ralphm — 2013-11-26T05:16:02-05:00 — #11
Maybe being nice over the phone is a brilliant tactic to confuse people. I read a blog post somewhere by a guy who pretended to go ahead with sending money to one of those poor Russian girls who needed money to travel over to marry him. He messed the people around until they realised he was never going to send the money. In the end, he had a friendly chat with the guy running it, who admitted it was a scam, but that, hey, a guy's gotta make a living. :rolleyes:
appyarry — 2013-12-04T11:21:46-05:00 — #12
True, this is just a scam to be ignored.
Also, you would have a legal business with proper registration and all legal formalities hence, you need not to worry on such mails.
mikl — 2013-12-04T13:14:40-05:00 — #13
If you're suggesting that, just because your business name is properly registered, you don't have to worry about people registering a domain name that is similar to yours, that's simply not true. In most cases, there's no requirement for anyone to prove ownership of company names, brands, trade marks, etc. in order to register a name (there are some exceptions to this). And in any case, your company name or brand isn't necessary unique across the world.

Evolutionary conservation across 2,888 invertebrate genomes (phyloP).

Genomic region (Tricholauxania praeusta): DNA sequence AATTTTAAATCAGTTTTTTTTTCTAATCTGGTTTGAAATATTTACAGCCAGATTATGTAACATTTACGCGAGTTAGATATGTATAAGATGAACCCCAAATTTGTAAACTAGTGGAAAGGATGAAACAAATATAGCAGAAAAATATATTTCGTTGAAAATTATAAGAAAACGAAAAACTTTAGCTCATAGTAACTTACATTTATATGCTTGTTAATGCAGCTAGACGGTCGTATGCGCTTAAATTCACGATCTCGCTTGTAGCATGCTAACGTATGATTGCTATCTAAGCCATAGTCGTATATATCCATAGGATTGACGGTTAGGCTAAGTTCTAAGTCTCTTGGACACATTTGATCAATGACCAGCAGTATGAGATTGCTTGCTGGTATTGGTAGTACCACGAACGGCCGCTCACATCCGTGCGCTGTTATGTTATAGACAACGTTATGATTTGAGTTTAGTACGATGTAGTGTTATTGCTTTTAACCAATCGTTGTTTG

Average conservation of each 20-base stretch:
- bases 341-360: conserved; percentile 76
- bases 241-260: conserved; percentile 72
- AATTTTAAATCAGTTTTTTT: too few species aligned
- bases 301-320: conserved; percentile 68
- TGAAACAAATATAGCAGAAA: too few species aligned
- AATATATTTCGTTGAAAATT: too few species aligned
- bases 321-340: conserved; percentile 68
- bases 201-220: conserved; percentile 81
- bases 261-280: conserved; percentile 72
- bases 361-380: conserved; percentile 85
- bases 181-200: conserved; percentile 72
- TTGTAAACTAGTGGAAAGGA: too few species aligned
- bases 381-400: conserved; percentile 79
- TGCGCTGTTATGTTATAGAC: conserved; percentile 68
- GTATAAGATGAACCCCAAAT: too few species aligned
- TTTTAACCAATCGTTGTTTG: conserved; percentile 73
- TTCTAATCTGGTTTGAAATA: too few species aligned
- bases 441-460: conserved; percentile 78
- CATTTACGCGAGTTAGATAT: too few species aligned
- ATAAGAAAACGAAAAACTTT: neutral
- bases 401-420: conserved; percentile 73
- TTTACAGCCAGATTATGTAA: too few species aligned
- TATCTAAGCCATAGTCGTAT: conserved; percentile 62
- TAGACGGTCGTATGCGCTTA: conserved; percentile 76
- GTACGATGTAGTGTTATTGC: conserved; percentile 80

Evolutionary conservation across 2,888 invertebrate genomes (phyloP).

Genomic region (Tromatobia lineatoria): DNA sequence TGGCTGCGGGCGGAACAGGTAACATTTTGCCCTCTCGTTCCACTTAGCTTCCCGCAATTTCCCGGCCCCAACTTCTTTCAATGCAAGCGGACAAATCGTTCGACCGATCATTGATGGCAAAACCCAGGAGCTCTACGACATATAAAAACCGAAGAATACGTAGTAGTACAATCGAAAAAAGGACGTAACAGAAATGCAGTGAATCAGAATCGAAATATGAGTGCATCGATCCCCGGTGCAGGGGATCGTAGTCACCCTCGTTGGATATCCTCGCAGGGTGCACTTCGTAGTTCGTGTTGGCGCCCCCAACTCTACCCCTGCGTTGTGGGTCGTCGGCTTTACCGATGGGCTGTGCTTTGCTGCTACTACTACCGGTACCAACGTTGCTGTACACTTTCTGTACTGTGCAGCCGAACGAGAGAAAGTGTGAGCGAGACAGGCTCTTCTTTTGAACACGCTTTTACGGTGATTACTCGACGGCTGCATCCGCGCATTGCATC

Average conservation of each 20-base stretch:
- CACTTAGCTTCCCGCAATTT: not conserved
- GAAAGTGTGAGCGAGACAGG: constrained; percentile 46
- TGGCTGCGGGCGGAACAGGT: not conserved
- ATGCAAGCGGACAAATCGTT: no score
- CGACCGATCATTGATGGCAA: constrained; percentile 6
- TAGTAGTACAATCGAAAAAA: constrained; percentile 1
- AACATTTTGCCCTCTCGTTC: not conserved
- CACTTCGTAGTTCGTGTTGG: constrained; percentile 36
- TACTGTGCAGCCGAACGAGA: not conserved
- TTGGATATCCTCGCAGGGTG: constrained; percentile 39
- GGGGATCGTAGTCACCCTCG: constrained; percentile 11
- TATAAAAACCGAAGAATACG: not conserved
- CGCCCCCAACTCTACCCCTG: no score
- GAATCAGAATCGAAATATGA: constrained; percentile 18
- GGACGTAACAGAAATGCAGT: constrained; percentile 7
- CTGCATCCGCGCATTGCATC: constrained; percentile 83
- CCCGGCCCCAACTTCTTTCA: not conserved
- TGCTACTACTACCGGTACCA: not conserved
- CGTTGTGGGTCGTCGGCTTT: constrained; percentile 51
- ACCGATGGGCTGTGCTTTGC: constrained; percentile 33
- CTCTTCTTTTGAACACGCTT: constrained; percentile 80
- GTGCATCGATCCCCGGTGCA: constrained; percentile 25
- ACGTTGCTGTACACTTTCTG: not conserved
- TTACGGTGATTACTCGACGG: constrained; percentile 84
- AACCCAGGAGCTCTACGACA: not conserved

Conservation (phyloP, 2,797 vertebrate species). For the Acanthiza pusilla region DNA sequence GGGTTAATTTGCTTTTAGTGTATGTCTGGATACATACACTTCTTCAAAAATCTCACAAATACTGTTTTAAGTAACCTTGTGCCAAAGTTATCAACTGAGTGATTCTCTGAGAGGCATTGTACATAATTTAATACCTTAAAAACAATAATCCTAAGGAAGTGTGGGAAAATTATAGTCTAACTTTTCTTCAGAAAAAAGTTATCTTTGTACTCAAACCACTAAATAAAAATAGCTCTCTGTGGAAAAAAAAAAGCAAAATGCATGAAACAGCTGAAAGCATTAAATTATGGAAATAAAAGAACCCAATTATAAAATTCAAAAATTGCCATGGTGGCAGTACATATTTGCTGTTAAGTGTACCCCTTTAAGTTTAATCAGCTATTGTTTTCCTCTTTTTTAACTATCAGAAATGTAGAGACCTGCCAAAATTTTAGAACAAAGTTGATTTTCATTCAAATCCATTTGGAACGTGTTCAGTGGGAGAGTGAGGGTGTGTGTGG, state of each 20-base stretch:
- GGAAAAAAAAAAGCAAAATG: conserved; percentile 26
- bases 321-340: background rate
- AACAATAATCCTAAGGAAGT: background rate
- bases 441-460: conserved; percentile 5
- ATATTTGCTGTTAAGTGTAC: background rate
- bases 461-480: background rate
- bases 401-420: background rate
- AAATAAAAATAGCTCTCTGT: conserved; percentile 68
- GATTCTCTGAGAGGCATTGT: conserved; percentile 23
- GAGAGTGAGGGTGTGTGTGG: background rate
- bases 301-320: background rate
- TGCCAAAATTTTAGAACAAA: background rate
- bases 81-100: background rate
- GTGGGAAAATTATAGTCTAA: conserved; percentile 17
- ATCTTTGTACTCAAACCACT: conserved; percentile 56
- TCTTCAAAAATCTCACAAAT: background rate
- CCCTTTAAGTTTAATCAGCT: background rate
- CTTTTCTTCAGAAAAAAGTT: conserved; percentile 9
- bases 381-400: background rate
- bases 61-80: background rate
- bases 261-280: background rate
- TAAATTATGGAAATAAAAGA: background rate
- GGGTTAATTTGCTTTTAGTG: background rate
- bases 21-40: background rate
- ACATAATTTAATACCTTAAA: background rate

But this doesn't affect the underlying point of this thread, which is that emails purporting to come from the Chinese registrar should be ignored.
appyarry — 2013-12-05T02:28:17-05:00 — #14
Thanks Mike for letting me know about this concern. I shared the same as this was happened with one of my father's friend and he claimed with the registered documents and took legal actions and with all these formalities he won the case. People wanted to hijack but if this was so easy then people would have hijacked big gaints like Google, Microsoft as well. So probably there are government rules which every country has to follow.